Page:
Simon & Schuster - Some of lincoln’s critics even saw seward, erroneously, as the power behind the throne; this is why John Wilkes Booth and his colleagues attempted to kill Seward as well as Lincoln. William henry seward was one of the most important Americans of the nineteenth century. Drawing on hundreds of sources not available to or neglected by previous biographers, Walter Stahr sheds new light on this complex and central figure, as well as on pivotal events of the Civil War and its aftermath.

Progressive governor of New York and outspoken U. S. Most nights this well-known raconteur with unruly hair and untidy clothes would gather diplomats, a drink, politicians, soldiers, or actors around his table to enjoy a cigar, and a good story. Senator, he was the odds-on favorite to win the 1860 Republican nomination for president.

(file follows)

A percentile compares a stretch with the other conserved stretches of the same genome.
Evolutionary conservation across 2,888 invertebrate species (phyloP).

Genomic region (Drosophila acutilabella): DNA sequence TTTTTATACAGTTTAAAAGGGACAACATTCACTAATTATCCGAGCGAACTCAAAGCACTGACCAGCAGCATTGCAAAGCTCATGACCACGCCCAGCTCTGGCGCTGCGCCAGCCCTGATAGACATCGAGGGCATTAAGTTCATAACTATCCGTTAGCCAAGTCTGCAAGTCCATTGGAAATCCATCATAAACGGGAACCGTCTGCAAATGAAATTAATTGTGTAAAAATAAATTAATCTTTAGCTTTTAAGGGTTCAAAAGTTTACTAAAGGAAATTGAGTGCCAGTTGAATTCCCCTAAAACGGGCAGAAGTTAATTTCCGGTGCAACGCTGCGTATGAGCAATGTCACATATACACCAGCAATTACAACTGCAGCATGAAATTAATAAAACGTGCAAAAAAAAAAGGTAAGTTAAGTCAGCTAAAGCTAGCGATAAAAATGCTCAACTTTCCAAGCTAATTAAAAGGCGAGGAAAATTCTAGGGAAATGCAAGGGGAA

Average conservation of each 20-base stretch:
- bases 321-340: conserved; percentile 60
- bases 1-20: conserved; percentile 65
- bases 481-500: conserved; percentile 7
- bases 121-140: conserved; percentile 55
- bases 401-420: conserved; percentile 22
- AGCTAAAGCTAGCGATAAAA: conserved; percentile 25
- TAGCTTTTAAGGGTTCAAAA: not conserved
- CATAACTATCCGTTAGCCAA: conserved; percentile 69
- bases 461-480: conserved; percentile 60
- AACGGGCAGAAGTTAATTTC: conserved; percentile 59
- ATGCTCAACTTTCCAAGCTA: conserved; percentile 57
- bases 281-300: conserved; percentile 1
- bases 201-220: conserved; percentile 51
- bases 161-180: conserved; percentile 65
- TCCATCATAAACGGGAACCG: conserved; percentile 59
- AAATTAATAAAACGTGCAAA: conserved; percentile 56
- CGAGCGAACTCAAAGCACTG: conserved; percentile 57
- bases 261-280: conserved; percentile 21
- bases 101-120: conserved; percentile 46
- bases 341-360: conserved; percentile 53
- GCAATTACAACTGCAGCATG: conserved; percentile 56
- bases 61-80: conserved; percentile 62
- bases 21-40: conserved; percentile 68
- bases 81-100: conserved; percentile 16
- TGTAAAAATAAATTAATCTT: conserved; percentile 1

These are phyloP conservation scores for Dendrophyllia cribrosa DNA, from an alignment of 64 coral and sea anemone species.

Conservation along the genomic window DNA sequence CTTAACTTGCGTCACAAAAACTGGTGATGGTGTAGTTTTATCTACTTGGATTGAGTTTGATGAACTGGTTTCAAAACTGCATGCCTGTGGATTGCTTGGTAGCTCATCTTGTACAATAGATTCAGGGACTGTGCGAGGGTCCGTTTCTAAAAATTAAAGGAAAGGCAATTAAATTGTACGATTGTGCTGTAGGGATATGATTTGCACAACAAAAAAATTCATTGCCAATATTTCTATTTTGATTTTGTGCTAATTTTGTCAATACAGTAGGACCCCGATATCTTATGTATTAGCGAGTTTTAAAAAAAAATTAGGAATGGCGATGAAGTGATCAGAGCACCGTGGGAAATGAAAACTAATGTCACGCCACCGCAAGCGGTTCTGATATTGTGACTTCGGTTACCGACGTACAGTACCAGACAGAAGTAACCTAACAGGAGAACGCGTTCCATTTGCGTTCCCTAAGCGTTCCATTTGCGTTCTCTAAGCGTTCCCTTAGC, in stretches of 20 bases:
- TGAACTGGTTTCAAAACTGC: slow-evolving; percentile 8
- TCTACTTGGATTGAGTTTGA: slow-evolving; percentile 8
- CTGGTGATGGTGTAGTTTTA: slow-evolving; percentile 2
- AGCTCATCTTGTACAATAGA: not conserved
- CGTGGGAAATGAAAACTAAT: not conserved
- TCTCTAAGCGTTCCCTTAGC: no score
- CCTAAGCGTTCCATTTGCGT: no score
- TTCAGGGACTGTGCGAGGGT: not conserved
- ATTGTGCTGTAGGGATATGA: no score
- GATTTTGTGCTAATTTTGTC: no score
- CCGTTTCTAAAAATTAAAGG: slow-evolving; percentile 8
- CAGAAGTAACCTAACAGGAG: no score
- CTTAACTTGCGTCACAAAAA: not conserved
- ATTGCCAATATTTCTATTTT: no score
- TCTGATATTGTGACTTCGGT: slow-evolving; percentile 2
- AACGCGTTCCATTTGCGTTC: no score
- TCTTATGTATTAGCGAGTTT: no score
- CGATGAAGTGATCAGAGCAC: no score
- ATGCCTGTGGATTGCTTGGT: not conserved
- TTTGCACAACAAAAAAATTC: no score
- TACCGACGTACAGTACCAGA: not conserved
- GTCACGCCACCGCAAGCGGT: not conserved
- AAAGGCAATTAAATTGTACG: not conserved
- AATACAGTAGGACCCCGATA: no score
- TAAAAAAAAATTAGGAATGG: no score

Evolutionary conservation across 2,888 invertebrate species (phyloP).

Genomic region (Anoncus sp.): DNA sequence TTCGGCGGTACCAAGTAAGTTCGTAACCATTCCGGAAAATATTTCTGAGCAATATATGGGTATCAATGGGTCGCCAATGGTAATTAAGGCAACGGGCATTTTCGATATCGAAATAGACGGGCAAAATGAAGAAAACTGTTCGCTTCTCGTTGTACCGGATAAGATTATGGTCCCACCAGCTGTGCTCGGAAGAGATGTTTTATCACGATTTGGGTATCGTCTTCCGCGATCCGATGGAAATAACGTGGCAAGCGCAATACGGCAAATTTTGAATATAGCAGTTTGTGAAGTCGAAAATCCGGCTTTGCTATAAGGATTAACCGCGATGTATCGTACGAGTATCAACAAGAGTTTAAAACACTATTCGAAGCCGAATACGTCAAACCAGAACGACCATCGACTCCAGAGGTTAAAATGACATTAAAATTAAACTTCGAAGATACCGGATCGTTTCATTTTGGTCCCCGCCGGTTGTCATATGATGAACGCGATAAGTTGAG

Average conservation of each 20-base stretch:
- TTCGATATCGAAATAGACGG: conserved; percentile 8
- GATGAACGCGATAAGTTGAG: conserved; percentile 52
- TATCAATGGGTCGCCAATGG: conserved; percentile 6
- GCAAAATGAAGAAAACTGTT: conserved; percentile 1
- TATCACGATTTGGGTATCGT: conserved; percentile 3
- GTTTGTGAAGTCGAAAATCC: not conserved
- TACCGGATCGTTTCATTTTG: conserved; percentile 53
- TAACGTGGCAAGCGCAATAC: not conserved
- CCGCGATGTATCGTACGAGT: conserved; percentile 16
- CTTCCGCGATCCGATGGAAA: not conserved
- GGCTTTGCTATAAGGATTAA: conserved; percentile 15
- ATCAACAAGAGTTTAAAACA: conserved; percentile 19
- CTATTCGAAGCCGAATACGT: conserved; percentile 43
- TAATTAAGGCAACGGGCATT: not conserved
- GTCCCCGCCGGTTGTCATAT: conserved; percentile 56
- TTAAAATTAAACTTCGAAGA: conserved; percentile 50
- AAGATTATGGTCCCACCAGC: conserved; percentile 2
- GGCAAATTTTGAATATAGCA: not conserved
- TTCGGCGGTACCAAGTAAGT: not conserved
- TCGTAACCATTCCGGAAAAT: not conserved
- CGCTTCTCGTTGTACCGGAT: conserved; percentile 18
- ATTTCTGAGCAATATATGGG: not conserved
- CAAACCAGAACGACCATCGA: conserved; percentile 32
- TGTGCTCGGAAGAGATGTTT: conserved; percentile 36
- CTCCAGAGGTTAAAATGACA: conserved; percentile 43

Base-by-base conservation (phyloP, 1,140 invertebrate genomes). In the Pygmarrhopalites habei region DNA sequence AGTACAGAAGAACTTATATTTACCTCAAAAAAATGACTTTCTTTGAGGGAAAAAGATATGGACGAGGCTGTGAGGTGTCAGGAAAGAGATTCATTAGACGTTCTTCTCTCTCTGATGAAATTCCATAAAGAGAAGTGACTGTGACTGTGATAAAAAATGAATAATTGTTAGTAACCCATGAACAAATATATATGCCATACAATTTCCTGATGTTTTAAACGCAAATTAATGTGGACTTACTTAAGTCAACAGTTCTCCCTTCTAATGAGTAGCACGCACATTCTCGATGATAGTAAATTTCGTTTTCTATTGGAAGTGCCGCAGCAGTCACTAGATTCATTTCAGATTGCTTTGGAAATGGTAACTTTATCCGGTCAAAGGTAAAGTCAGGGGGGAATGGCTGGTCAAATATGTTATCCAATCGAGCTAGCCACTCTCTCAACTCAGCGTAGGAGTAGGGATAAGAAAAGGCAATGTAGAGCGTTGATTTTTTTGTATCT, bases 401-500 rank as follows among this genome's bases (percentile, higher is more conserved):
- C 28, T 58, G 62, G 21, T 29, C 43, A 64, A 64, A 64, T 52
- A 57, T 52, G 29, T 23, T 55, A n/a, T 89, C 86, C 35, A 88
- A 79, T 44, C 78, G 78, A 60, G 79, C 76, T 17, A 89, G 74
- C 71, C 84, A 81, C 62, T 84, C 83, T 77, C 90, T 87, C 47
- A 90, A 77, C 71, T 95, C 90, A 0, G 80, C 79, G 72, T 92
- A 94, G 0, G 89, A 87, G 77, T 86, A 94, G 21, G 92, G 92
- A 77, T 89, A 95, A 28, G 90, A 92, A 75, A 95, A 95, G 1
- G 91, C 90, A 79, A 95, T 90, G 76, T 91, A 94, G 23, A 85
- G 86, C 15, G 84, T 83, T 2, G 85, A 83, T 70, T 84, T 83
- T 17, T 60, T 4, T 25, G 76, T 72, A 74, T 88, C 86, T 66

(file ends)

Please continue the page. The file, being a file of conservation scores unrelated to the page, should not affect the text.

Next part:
Seward: Lincoln's Indispensable Man - Through his purchase of alaska “seward’s folly”, and his groundwork for the purchase of the Canal Zone and other territory, Seward set America on course to become a world empire. Seward survived the assassin’s attack, and emerged as a staunch supporter of President Andrew Johnson, continued as secretary of state, Lincoln’s controversial successor.

As secretary of state and lincoln’s closest adviser during the Civil War, political, Seward not only managed foreign affairs but had a substantial role in military, and personnel matters. Seward was not only important, he was fascinating. From one of our most acclaimed new biographers– the first full life of the leader of Lincoln’s “team of rivals” to appear in more than forty years.





John Jay: Founding Father